Starmer Campaigns on UK Security Ahead of Key Debate With Sunak

(Bloomberg) -- Keir Starmer will pitch Labour as the “party of national security” in a bid to squeeze Rishi Sunak’s Conservatives on traditional Tory turf as the rivals prepare to face off in a UK election debate on Tuesday.

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During a campaign meeting with veterans in northwest England on Monday, Starmer will reiterate Labour’s commitment to defense via what he calls the “nuclear deterrent triple lock.” In a statement, Labour said 14 ex-military personnel have been chosen to stand as candidates in the July 4 election.

“Keeping our country safe is the bedrock of stability that the British people rightly expect from their government,” Starmer, who has guided Labour to a commanding poll lead since taking over the party in 2020, said in the statement. “My message to them is clear: Labour has changed. No longer the party of protest, Labour is the party of national security.”

Starmer is trying to win the election by campaigning on the political center ground, and by showing voters how Labour has shifted since the general election in 2019 when left-wing leader Jeremy Corbyn guided the party to an historic defeat. Defense is a key part of that, given Corbyn’s ambivalence toward the UK’s nuclear program and North Atlantic Treaty Organization membership.

There were other examples of Starmer’s strategy over the weekend. He announced plans to ban employers who break employment law from hiring workers from abroad, part of his promise to reduce net migration numbers that have soared during the Conservative Party’s 14 years in government.

In an interview with the Times newspaper, Starmer also said wealth creation in the UK would be Labour’s “number one mission” in government, another clear attempt to get businesses and middle class voters on side.

To be sure, Starmer’s move to banish Corbynism still causes tension in Labour, as the row over whether veteran MP Diane Abbott would be allowed to stand again demonstrated last week. On Sunday, she confirmed she would be running, and Starmer will hope that draws the focus back onto the campaign.

Starmer last month became the first Labour leader in three decades to see the UK’s nuclear submarines being built at Barrow-in-Furness in northwest England, and he clearly thinks the Tories are vulnerable on security — despite Sunak making it a key theme in the Conservative campaign.

On Monday, the Labour leader will set out his party’s “deterrent triple lock” as: building four new nuclear submarines; maintaining a continuous at-sea deterrent; and a guarantee of all future upgrades needed for the patrols.

After Starmer pledged to lift defense spending to 2.5% of gross domestic product “when conditions allow,” Sunak’s party promised to do it by 2030, and has tried to make political capital out of Starmer’s refusal to match the timeline.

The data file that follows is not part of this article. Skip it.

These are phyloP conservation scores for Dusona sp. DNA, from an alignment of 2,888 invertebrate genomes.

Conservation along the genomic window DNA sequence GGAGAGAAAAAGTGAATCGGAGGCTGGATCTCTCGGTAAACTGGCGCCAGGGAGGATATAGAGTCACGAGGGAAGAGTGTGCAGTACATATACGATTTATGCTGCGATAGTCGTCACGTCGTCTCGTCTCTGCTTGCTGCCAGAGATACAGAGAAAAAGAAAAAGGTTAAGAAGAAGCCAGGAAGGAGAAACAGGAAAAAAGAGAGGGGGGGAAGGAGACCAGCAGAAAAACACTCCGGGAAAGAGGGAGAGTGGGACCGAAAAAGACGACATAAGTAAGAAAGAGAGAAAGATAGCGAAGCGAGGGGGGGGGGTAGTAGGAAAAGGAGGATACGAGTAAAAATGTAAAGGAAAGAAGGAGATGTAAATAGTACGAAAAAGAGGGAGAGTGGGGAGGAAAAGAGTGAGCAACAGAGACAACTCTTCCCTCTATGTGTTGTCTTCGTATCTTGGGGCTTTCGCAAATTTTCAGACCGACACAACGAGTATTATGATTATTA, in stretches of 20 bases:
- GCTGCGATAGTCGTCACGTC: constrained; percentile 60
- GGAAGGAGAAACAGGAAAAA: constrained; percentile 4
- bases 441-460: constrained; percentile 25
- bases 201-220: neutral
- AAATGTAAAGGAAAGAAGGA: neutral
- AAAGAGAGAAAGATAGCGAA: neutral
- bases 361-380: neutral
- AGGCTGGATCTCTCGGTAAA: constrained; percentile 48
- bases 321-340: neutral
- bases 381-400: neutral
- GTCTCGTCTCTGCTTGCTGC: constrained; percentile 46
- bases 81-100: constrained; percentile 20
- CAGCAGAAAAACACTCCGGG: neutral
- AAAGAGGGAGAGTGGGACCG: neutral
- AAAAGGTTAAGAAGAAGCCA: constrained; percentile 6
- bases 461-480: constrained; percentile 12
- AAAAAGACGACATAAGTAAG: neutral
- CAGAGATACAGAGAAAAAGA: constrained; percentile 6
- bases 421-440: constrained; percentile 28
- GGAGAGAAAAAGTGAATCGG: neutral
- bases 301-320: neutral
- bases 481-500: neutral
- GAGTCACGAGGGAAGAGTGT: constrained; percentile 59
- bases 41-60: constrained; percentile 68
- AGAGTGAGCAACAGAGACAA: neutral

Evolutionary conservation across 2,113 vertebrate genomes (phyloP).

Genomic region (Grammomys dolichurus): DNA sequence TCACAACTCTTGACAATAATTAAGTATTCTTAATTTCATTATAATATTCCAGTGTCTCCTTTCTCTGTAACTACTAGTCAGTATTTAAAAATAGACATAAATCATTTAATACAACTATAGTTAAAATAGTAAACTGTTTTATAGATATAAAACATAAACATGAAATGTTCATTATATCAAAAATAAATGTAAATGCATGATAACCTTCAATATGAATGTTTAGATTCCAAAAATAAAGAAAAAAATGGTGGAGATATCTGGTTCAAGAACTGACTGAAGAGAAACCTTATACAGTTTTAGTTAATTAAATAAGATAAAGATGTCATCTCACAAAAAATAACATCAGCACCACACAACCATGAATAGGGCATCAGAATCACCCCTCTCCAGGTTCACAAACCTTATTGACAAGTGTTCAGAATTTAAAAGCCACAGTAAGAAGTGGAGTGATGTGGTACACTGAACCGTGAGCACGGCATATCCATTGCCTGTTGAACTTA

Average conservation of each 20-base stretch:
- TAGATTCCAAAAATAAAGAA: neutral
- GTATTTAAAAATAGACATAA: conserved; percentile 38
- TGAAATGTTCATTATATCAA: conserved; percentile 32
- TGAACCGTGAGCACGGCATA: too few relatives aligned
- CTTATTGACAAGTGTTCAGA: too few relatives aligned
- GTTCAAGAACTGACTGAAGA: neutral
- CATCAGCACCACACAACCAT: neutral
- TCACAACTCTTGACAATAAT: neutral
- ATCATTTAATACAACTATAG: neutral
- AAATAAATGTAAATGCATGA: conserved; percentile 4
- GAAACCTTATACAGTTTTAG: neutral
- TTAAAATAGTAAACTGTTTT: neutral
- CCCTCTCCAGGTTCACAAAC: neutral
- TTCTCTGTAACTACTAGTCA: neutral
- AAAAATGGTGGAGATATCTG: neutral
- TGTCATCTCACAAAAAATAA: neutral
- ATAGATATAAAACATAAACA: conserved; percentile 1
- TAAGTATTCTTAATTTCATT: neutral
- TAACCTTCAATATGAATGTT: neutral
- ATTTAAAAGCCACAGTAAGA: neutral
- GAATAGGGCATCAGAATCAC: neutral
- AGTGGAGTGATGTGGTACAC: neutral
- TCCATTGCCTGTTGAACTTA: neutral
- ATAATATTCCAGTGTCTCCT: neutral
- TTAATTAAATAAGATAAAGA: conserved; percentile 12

Sunak’s struggles in the polls have seen him devote the early part of his campaign to trying to win back the core vote from the right-wing Reform UK party. Whereas Starmer has focused on seats he wants to take from the Tories, Sunak has been in areas that normally would be safe for the Conservatives.

Policies including a tax break for pensioners and a promise to bring back national service for younger Britons, which plays into right-wing narratives around social cohesion, failed to move the polls in the Tories’ favor. An Opinium survey published Saturday showed Labour extending its lead to 20 points.

On Monday, Sunak’s party — in power since 2010 — will again pledge to rewrite the UK’s Equality Act to change the definition of “sex” to “biological sex,” a move it has often said is required to protect single-sex spaces.

“Whether it is rapists being housed in women’s prisons, or instances of men playing in women’s sports where they have an unfair advantage, it is clear that public authorities and regulatory bodies are confused about what the law says on sex and gender and when to act,” said Cabinet minister Kemi Badenoch, who is in charge of the women and equalities brief.

Though the pledge is not new, the timing is likely to be seen in the context of Tuesday’s televised debate. Sunak has frequently attacked Starmer over his views on gender and trans rights, most notably when an attempted jibe in the House of Commons backfired in February.

The Tories see the issue as part of a so-called culture war that causes party management issues for Starmer, as well as appealing to Conservative voters who may be considering voting for Reform.

Still, the pressure is on Sunak given that Tuesday’s ITV debate is seen as a key moment to measure progress. The premier’s strategy was to narrow the gap to Labour early in the campaign, and that hasn’t happened.

For Starmer, a series of campaign announcements on wealth, migration and defense appears aimed at maintaining his advantage — and preempting Sunak’s likely attacks.

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